I tried to be careful opening these pathways into whatever. I knew I was harming habitats and their inhabitants but my guiding philosophy was Do No Harm, as ironic as that sounds, and is. It was hard work. Swinging a machete, clipping or sawing branches, digging with a heavy mattock, dragging my muddy boot over rain-softened earth. Clearing winding and twisting paths (never too clear or straight!) to walk in spaces where people never walk. I thought of Muir, old John Muir, bounding into the boundless wilderness, beckoning, “enticing” generations into “Nature’s loveliness.” Opening lands few if any had ever seen. Working hard to protect wild land by drawing people to see it and learn to love it. A double-edge sword though, isn’t it? To conserve and preserve wild places you have to convince people to love, honor and respect those places, so you bring them there, you open the way for them to come for themselves, all the while risking they will see a tree or an animal or the land itself as a “resource” to use and use up. You risk the destruction of the sanctuary when you open the doors, but they must open.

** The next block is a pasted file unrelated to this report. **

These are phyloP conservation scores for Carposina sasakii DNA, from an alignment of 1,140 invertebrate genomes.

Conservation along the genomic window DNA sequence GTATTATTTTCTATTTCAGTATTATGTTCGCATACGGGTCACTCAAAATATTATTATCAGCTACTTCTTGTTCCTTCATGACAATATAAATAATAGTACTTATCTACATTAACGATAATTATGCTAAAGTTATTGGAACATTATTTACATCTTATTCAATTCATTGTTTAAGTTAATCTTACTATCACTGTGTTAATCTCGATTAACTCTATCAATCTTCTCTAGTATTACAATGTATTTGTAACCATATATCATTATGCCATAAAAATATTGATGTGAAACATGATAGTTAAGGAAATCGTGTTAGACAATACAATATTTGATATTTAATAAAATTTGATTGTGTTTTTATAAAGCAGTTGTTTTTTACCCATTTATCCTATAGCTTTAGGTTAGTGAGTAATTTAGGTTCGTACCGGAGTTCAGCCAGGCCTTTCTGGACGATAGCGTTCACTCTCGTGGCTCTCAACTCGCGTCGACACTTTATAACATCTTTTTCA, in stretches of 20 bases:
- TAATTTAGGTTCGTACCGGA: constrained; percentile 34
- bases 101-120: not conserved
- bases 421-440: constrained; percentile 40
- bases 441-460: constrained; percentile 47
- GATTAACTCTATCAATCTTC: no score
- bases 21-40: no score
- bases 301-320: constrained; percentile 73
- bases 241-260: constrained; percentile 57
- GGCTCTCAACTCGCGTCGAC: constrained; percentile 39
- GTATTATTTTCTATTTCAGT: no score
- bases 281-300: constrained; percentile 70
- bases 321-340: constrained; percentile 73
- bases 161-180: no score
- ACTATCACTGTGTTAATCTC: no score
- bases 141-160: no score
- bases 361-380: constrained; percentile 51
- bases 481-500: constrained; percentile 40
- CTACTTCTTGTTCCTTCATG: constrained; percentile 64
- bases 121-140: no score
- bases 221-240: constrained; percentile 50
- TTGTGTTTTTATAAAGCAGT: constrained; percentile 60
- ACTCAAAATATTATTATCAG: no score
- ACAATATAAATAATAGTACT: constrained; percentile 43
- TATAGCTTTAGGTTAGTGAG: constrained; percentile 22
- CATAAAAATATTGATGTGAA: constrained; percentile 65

It’s all common ground though, isn’t it? This earth with all its earthiness, is all we have. Some may dream of heavens in the heavens or some other, more beautiful, better world. But how could there ever be such a place? Muir, Burroughs, Thoreau, Emerson and many others have reminded us: We are HOME, here, now, in this wonderful wild place of endless, perhaps “eternal” Beauty. Why would we want more?
All comes back full circle, winding back around on these muddy and misty and sometimes bright warm trails to all that we have and can hope to have. Are we believers or non-believers? Are we women or men, this color or that color, this culture or that? What piece of land on the Big Wet Spinning Rock do we call our “homeland”?
I don’t think this is about thinking “outside the box.” Our challenge is to think Outside. . .out to Nature. . .and into Nature. . .our own nature, that is inseparable from the universe, the cosmos—the Nature “out there” is the Nature “in here,” within. This is our common ground. Dirty and earthy and weird and wonderful as it is.
There really is no “Middle Ground.” There is no middle. It is the ground under our feet. Call it heaven if you wish. But it is a Wild Heaven because it is, and always will be, our common, Wild Home—our cabin in the woods on this Island, not in the middle but on the far edges of space. Where there are, we know, no edges at all.